New Zealand Open

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New Zealand Open
Tournament information
Location Queenstown, New Zealand
Established 1907
Course(s) The Hills Golf Club and Millbrook Resort
Par 72
Length 6596m (The Hills), 6560m (Millbrook)
Tour(s) PGA Tour of Australasia
Japan Golf Tour
Nationwide Tour (2009–10)
European Tour (2005–07)
Format Stroke play
Prize fund NZ$1,000,000
Tournament record score
Aggregate 262 Rodger Davis (1986)
Current champion
Australia Matthew Griffin

The BMW ISPS Handa New Zealand Open is the premier men's golf tournament in New Zealand.

In October 2014, BMW Group was announced as the naming rights sponsor for the 2015 BMW New Zealand Open.

The tournament, a tier one event on the PGA Tour of Australasia, will be held from March 10 to 13 at The Hills Golf Course and Millbrook Resort. The purse for the event will be NZ$1,000,000 which makes it one of the most lucrative New Zealand Opens in the history of the event that dates back to 1907.

A professional field of a maximum of 144 players maximum will play the first two rounds alternately at The Hills and Millbrook Resort before the second round cut of 60 and ties. The final two rounds of the championship will be played at The Hills. The BMW New Zealand Pro-Am Championship will run alongside to the main tournament. A maximum of 144 amateurs will partner with a professional and play in a best-ball format. After a second round cut the top 40 pro-am teams will progress to round three at The Hills, with a further cut to the top 10 Pro-Am teams who progress to play in the final round.

Well-known sporting celebrities Ricky Ponting, Stephen Fleming, Allan Border, Jeff Wilson, Mark Richardson, the host of The Amazing Race Phil Keoghan, celebrity chief Josh Emett and American TV personality Chris Judd all featured as celebrities taking part in the 2014 New Zealand Open. Prime Minister of New Zealand John Key also played in the final round of the 2014 New Zealand Open.

The tournament will be broadcast live in New Zealand by Sky Television and also in Japan to eight million homes through the Japan Golf Network.

The BMW New Zealand Open, in addition to being sanctioned by the PGA Tour of Australasia, will continue its strong partnership with the Japan Golf Tour Organization (JGTO) in 2015. A total of 15 spaces will once again be reserved for leading JGTO professionals. The winner of the tournament (or, in the event it is won by an existing JGTO member, the leading non-exempt player) will be granted automatic entry into the 2014 Japan Golf Tour Championship and two further Japan Tour tournaments in 2014.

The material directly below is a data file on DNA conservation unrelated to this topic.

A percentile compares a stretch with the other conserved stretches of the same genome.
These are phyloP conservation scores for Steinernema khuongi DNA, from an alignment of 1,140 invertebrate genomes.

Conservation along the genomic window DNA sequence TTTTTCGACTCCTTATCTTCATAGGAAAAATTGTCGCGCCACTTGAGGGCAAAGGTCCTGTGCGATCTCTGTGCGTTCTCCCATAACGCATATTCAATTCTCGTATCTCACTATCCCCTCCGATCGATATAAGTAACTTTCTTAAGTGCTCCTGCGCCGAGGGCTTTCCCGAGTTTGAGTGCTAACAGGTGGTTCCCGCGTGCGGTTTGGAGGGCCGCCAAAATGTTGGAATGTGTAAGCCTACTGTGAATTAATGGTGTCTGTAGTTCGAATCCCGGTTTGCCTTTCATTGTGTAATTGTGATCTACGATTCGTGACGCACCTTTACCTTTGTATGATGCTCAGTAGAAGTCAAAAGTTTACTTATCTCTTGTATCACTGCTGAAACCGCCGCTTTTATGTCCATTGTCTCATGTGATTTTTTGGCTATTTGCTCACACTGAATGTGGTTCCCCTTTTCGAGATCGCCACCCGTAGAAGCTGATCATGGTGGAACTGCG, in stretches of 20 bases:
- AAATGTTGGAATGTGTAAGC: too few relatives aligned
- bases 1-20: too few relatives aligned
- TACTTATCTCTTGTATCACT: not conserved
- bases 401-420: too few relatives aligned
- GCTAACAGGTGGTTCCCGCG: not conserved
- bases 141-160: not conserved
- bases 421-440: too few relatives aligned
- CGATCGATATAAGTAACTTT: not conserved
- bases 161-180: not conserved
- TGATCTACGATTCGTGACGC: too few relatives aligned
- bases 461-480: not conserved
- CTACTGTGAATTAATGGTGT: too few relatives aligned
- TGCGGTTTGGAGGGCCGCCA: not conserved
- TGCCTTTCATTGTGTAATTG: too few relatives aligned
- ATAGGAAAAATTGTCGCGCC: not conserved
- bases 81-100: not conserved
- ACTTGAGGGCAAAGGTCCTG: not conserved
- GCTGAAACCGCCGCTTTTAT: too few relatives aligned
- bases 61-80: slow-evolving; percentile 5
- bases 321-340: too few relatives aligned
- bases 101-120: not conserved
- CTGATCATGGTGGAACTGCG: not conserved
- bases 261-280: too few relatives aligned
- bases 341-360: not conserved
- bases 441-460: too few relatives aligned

The scheduling change to February 2014 meant that no New Zealand Open was held in the 2013 calendar year. There have been three occasions of this in the history of the New Zealand Open (1990, 1999 and 2008) and all were due to the rescheduling of the tournament dates.

In 2012, the BMW New Zealand Open was hosted by The Clearwater Resort in Christchurch from December 1–4, and was promoted by New Zealand Golf. The 2011 championship was the first major sporting event to come to Christchurch since the earthquake in February, 2011. The tournament played an important role in the recovery of the Garden City injecting $4M annually into the city. Australian amateur Jake Higginbottom made history in 2012 when he became the first amateur to win the New Zealand Open since Harry Berwick in 1956.

From 2007 to 2010, the tournament was played at The Hills Golf Club in Arrowtown, near Queenstown, although it was not held in 2008 due to the rescheduling of the event from December to March.

The documented history of golf in New Zealand dates back to 1871. The first national championship was played in 1893 and the New Zealand Open was founded in 1907. The first Open was a 36-hole event played at Napier Golf Club and was won by four times New Zealand amateur champion Arthur Duncan. In 1908 the tournament was extended to 72 holes, and was won by J.A. Clements, the first notable New Zealand-born professional golfer.

There were no Opens in 1915–18 due to World War I. For the first 20 years amateurs often won, but as professionals began to dominate from around 1930, so the Bledisloe Cup for leading amateur was introduced in 1934.

The event was again cancelled from 1940 to 1945 due to World War II. In 1954 Bob Charles, who was later to become the only New Zealander to win a major championship in the 20th century, won as an 18-year-old amateur. He won again in 1966, 1971 and 1973, as a professional, and he and the two Australian major champions Peter Thomson and Kel Nagle dominated the event from the early 1950s to the mid-1970s. Other well known winners have included the American Corey Pavin in 1984 and 1985, and Michael Campbell in 2000. Campbell joined Charles as a major champion when he won the 2005 U.S. Open.

In 2002 Tiger Woods took part as a thank you to his New Zealand caddie Steve Williams, but he did not win. His participation caused some controversy when ticket prices were raised sharply that year.[1]